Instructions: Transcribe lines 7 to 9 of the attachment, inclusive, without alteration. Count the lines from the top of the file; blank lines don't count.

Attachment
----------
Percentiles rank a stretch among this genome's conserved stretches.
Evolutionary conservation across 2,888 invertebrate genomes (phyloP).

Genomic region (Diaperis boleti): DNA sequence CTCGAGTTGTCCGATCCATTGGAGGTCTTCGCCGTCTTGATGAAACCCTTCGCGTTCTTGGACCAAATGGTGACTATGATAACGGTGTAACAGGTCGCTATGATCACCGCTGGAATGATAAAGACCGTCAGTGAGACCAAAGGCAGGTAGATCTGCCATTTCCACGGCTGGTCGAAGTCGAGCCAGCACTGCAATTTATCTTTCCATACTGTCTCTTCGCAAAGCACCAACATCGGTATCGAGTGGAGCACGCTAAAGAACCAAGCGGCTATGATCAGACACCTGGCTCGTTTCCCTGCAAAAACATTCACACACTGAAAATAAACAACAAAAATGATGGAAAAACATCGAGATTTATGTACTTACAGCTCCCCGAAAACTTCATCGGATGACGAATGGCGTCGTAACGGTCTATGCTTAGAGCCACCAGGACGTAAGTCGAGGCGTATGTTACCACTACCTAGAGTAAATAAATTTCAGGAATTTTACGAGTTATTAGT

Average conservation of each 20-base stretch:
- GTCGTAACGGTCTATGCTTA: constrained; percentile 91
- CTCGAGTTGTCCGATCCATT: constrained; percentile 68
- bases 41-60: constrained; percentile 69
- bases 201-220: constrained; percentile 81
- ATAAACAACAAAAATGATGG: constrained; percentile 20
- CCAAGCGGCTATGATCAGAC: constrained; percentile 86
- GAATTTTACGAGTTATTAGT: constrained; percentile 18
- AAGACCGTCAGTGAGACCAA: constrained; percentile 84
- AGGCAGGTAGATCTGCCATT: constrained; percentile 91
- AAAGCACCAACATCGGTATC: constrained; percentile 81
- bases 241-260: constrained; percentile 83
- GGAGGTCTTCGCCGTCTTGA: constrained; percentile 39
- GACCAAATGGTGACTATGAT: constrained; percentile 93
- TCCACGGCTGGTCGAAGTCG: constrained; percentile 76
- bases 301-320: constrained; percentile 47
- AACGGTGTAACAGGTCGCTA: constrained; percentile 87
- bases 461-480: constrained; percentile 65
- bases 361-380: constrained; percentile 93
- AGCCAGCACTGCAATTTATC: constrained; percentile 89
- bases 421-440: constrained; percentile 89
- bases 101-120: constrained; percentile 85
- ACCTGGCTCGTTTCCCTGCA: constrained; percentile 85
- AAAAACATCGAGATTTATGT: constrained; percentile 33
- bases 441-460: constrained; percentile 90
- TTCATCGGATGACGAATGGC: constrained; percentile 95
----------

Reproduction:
- bases 41-60: constrained; percentile 69
- bases 201-220: constrained; percentile 81
- ATAAACAACAAAAATGATGG: constrained; percentile 20